Hacking the Chinese government may have just gotten a littler harder. State news outlet China Daily claims that 200 Chinese officials in Shandong now have a quantum encrypted network at their disposal for secure phone calls and data transmission.

It’s not yet clear exactly how the new system works. But it's likely based on a quirk of quantum mechanics that allows two particles, like photons, to be entangled so that changes to one affect the other, even at a distance. That’s promising for encryption: send a crypto key using the particles and eavesdropping is easy to spot, as any inspection of the particle changes its properties.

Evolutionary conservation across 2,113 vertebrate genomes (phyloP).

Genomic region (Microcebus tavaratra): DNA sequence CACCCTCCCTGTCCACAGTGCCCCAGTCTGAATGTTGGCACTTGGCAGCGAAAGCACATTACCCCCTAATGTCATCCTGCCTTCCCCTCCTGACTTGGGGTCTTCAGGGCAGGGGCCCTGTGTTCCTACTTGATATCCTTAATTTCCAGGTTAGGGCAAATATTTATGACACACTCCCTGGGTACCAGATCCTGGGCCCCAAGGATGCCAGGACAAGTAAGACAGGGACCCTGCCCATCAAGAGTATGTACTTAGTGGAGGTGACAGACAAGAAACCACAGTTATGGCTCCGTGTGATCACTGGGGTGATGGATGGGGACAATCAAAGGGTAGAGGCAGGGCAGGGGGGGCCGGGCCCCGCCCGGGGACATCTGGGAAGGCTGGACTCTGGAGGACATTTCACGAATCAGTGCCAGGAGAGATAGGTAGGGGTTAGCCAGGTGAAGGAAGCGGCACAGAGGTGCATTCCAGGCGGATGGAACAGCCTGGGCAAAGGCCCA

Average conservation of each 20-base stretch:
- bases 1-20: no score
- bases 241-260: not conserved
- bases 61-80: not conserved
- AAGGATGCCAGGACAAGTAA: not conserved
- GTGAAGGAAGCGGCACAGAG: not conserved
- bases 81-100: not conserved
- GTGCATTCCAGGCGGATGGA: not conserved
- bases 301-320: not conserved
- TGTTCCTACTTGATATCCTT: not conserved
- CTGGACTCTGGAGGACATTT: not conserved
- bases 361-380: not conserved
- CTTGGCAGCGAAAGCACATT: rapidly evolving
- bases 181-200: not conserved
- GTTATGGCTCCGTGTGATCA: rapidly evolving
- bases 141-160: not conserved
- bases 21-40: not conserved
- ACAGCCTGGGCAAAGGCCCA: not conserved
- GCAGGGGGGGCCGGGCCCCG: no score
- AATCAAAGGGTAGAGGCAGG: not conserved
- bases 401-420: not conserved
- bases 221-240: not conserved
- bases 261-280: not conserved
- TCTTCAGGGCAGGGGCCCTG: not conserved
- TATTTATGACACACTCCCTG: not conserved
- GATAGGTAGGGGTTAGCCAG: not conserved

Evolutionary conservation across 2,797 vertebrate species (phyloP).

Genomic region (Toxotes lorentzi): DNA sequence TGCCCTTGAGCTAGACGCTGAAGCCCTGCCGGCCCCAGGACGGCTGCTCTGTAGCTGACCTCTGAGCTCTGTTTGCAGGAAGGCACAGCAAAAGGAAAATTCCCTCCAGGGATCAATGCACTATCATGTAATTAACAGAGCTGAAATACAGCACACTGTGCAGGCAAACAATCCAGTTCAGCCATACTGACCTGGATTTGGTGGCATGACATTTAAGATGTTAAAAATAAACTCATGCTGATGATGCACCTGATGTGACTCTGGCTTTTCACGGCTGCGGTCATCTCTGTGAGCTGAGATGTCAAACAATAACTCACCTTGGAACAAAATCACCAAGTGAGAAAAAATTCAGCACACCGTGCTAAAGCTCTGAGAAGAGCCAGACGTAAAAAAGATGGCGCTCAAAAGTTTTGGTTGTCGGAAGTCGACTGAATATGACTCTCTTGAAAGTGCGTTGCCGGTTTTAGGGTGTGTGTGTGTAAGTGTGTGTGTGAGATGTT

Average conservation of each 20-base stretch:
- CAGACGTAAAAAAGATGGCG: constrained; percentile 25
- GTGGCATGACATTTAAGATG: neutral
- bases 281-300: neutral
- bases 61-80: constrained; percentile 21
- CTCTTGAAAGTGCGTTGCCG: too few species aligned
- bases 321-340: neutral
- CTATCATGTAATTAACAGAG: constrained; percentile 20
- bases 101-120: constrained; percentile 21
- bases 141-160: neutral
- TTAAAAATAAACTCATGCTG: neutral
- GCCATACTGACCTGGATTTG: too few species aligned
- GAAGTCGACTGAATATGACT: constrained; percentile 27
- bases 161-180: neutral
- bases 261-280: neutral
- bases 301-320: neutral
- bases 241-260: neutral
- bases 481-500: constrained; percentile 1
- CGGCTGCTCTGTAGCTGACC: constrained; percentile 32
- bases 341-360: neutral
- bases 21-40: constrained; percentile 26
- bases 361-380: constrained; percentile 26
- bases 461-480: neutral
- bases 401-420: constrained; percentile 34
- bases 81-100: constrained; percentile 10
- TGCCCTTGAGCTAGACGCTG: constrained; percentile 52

China has been pushing hard to advance its own quantum communication systems recently. This year, some of the nation’s researchers have reported a string of successful experiments demonstrating their ability to entangle quantum particles over huge distances and in space.

The new network would appear to put that kind of research into practice, though it seems to be very much Earth-bound. China Daily notes that "hundreds of pieces of equipment connected by hundreds of kilometers of fiber optics were installed within five months" to get it working.

Western countries have been working on quantum networking for years. But, if the reports are accurate, this is, to our knowledge, the first time that a working quantum network has been put to real-world use for communications, rather than being confined to experiments.